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Studies show that COVID-19 may cause lasting effects to the heart, even in people who were not hospitalized.
The heart changes seemed to affect otherwise healthy people.
Providence cardiologist Tyler Gluckman, M.D., weighs in on what the findings mean.
At the beginning of the pandemic, much of the focus around coronavirus (COVID-19) was on the lungs. But research is starting to reveal that the virus may have lingering effects on other major organs.
Two studies — both based out of Germany and published in JAMA Cardiology — reported that patients with COVID-19 showed evidence of heart involvement. One study found heart changes in three-quarters of the COVID-19 patients they tested, including those who were otherwise healthy.
While more research is needed, scientists are starting to dig deeper into the long-term impact of COVID-19 on the body. Read on to learn more about these new studies and what you should know if you're recovering from COVID-19.
What the studies say
One study examined the hearts of 100 patients who had been diagnosed with COVID-19 and recovered between April and June 2020. The scientists compared the data to 100 patients who didn't have COVID-19. The median age for the study's participants was 49.
After undergoing a cardiac MRI (which creates a detailed picture of the heart), 78% of the COVID-19 patients showed they had structural changes to their heart and 60% had heart inflammation (myocardial inflammation).
In addition to the structural changes, 76 patients' blood tested positive for cardiac biomarkers. These biomarkers show that the heart was under stress at some point.
What's important to note is that these heart changes appeared in patients regardless of whether they were hospitalized for COVID-19. Many of the patients affected by the heart abnormalities were otherwise healthy and didn't have underlying health conditions.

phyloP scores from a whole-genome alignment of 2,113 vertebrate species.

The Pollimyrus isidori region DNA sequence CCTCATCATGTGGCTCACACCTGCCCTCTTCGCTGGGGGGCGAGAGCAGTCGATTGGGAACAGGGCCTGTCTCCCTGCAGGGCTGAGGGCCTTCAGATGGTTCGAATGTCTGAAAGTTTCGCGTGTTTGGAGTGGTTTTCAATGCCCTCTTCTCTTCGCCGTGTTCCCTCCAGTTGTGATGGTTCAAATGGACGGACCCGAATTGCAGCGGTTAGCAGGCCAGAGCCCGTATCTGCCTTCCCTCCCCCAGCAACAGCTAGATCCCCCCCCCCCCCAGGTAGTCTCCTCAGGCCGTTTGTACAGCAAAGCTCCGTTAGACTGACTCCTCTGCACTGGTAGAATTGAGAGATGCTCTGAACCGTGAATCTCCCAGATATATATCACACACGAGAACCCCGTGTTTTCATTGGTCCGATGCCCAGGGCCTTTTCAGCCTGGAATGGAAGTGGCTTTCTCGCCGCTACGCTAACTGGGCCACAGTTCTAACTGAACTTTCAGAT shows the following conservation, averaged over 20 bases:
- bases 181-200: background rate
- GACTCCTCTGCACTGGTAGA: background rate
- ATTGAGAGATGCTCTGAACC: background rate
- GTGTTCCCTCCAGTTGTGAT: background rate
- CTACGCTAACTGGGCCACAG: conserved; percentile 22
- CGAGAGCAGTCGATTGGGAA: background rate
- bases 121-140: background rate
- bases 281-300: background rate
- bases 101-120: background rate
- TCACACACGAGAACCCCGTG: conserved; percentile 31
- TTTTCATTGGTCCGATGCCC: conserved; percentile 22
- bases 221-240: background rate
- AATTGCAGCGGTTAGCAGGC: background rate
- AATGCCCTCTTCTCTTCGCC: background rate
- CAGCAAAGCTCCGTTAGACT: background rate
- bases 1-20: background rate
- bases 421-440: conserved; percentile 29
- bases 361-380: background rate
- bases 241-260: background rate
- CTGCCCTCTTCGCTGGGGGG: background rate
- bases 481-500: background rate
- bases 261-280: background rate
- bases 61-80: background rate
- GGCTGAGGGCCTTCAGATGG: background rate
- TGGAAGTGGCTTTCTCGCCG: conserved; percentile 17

Another study looked at autopsies of 39 people who died of COVID-19 in early April (the median age was 85). Researchers found that 61% of the patients had evidence of COVID-19 in their heart tissue. However, researchers also agreed that more studies are needed to determine whether the presence of COVID-19 in the heart has any long-term consequences.
Should I be concerned?
While these two studies indicate that there may be some heart side effects from COVID-19, more research is needed to understand the near-term and long-term side effects of the virus. Both of these studies were very small — fewer than 150 people were examined between the two studies. The research also didn't determine whether the cardiac side effects were temporary or permanent.
“What these studies show is that the heart can be affected by the virus, but the near-term or long-term consequences of that are unknown, particularly in people who are asymptomatic,” says Tyler Gluckman, MD, FACC, a cardiologist at Providence St. Vincent Heart Clinic is Portland, OR. “We need science and time to better understand what the prevalence of this is and what the overall impact will be.”
Regardless, this research emphasizes that there's still a lot to learn about the long-term side effects of COVID-19. As we continue to learn more, protecting yourself and your loved ones from the virus is the first step in preventing any possible complications or future health problems.
It’s also critical to seek care if you’re not feeling well, and don’t delay care if you’re experiencing symptoms of a heart attack or stroke. Hospitals, clinics and healthcare providers are taking important steps to keep you safe when you need care.
“If you have any signs or symptoms of a heart attack or stroke, call 911 — hospitals are safe places,” Dr. Gluckman says.
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This information is not intended as a substitute for professional medical care. Always follow your health care professional's instructions.
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